U.S. Senator Patrick Leahy, the ranking Democrat on the Senate Judiciary Committee, said Trump seems intent on precipitating a constitutional crisis.

Some Republicans also expressed discomfort with the situation.

“I think it is best not to single out judges for criticism,” Senate Majority Leader Mitch McConnell said on CNN’s “State of the Union” program. “We all get disappointed from time to time at the outcome in courts on things that we care about. But I think it is best to avoid criticizing judges individually.”

Republican Senator Ben Sasse, a vocal critic of Trump, was less restrained.

“We don’t have so-called judges … we don’t have so-called presidents, we have people from three different branches of government who take an oath to uphold and defend the Constitution,” he said on the ABC News program This Week.

LEGAL LIMBO

The ruling by Robart, appointed by former Republican President George W. Bush, coupled with the decision by the 9th U.S. Circuit Court of Appeals in San Francisco to deny the government’s request for an immediate stay of the ruling dealt a blow to Trump barely two weeks into his presidency.

It could also be the precursor to months of legal challenges to his push to clamp down on immigration, including through the construction of a wall on the U.S.-Mexican border, and complicate the confirmation battle of his U.S. Supreme Court nominee Neil Gorsuch.

The Senate’s top Democrat, Chuck Schumer, said on Saturday that Gorsuch, a conservative federal appeals court judge from Colorado, must meet a higher bar to show his independence from the president.

Trump, who during his presidential campaign called for a temporary ban on Muslims entering the United States, has vowed to reinstate his controversial travel ban. He says the measures are needed to protect the United States from Islamist militants. Critics say they are unjustified and discriminatory.

The legal limbo will prevail at least until the federal appeals court rules on the government’s application for an emergency stay of Robart’s ruling. The court was awaiting further submissions from the states of Washington and Minnesota on Sunday, and from the federal government on Monday. The final filing was due at 5 p.m. PST on Monday.

The uncertainty has created what may be a short-lived opportunity for travelers from the seven affected countries as well as refugees to get into the United States.

Sara Yarjani, an Iranian student with a U.S. visa who was attempting to return to Los Angeles to visit her parents, was among those who boarded flights to the United States after learning that Trump’s travel ban had been blocked.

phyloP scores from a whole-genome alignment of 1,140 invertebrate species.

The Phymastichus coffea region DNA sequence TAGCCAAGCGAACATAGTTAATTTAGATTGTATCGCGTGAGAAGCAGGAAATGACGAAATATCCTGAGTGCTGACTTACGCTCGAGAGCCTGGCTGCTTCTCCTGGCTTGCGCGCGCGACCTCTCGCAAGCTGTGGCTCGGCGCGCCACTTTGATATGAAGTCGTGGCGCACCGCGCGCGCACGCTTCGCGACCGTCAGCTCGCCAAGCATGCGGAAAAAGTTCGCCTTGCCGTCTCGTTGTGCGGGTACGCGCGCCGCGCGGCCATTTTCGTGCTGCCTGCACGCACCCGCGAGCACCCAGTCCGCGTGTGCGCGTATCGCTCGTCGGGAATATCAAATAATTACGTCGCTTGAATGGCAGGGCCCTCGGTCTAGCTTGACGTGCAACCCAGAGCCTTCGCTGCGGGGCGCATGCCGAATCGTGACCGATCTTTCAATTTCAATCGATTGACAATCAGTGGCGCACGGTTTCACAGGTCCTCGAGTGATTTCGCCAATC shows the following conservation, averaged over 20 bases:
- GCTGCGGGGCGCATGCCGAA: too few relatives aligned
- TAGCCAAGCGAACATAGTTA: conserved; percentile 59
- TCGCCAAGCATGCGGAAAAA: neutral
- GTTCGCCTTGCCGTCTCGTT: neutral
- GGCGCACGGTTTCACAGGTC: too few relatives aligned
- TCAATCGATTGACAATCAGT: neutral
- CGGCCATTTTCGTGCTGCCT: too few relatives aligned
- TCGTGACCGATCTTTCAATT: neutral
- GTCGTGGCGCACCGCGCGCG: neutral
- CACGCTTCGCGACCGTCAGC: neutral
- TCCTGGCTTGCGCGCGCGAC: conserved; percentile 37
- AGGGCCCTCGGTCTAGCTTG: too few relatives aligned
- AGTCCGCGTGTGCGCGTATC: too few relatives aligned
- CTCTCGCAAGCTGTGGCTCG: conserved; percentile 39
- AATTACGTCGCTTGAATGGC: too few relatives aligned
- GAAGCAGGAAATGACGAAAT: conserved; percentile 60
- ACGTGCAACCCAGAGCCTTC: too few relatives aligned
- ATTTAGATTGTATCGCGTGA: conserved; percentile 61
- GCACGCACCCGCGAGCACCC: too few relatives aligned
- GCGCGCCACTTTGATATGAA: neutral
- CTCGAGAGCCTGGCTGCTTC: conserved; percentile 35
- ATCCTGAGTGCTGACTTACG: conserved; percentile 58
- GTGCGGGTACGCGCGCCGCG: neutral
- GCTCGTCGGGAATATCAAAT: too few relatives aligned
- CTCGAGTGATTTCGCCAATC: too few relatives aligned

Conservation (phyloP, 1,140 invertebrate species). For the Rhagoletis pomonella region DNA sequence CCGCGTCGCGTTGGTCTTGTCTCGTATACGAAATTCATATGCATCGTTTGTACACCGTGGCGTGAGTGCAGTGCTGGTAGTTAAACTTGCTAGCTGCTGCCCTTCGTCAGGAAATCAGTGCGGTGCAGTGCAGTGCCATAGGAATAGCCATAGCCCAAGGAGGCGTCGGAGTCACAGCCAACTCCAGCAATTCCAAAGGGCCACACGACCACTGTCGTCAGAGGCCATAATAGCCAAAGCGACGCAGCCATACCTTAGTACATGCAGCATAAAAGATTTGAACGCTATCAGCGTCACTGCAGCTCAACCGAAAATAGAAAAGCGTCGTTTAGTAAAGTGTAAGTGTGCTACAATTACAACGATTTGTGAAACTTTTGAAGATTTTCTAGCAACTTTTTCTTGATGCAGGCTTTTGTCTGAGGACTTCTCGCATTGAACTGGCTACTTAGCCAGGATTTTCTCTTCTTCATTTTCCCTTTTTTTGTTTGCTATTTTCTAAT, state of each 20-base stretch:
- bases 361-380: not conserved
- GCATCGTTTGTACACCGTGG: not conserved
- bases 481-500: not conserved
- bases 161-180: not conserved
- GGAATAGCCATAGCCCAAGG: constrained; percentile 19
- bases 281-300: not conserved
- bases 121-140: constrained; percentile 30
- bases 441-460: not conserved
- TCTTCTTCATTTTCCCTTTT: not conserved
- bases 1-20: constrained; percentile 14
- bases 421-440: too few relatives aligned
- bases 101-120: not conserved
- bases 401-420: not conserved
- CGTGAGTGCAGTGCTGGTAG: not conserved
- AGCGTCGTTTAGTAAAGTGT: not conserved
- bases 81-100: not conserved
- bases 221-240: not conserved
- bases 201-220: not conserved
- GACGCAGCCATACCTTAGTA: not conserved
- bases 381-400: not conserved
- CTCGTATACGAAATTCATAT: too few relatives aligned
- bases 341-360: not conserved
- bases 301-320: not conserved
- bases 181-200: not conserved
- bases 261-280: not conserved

Her visa had been stamped “revoked” and she was sent back to Vienna last week. She was slated to arrive in Los Angeles on Sunday, according to her sister, Sahara Muranovic.

“This is our only window,” Muranovic said. “Maybe they’ll blow it again by Monday.”

FACT AND FICTION

Trump’s Jan. 27 travel restrictions have drawn protests in the United States, provoked criticism from U.S. allies, and created chaos for thousands of people who have, in some cases, spent years seeking asylum.

Reacting to the latest court ruling, Iraqi government spokesman Saad al-Hadithi said: “It is a move in the right direction to solve the problems that it caused.”

In his ruling on Friday, Robart questioned the use of the Sept. 11, 2001 attacks on the United States as a justification for the ban, saying no attacks had been carried out on U.S. soil by individuals from the seven affected countries since then.

For Trump’s order to be constitutional, Robart said, it had to be “based in fact, as opposed to fiction”.

The 9/11 attacks were carried out by hijackers from Saudi Arabia, the United Arab Emirates, Egypt, and Lebanon, whose nationals were not affected by the order.

In a series of tweets on Saturday, Trump attacked Hobart’s opinion as ridiculous.

“What is our country coming to when a judge can halt a Homeland Security travel ban and anyone, even with bad intentions, can come into U.S.?” he asked.

Trump told reporters at his private Mar-a-Lago resort in Florida late on Saturday: “We’ll win. For the safety of the country we’ll win.”

The Justice Department’s appeal criticized Robart’s reasoning, saying the ruling violated the separation of powers and stepped on the president’s authority as commander-in-chief. It said the state of Washington lacked standing to challenge Trump’s order and denied it “favors Christians at the expense of Muslims.”The U.S. State Department and Department of Homeland Security said they were complying with Robart’s ruling and many visitors were expected to start arriving on Sunday, while the government said it expected to begin admitting refugees again on Monday.

A spokesman for the International Organization for Migration, Leonard Doyle, confirmed on Sunday that about 2,000 refugees were ready to travel to the United States. “We expect a small number of refugees to arrive in the U.S. on Monday, Feb. 6th. They are mainly from Jordan and include people fleeing war and persecution in Syria,” he said in an email.

Iraqi Fuad Sharef, his wife and three children spent two years obtaining U.S. visas. They had packed up to move to America last week, but were turned back to Iraq after a failed attempt to board a U.S.-bound flight from Cairo.

On Sunday, the family checked in for a Turkish Airlines flight to New York from Istanbul.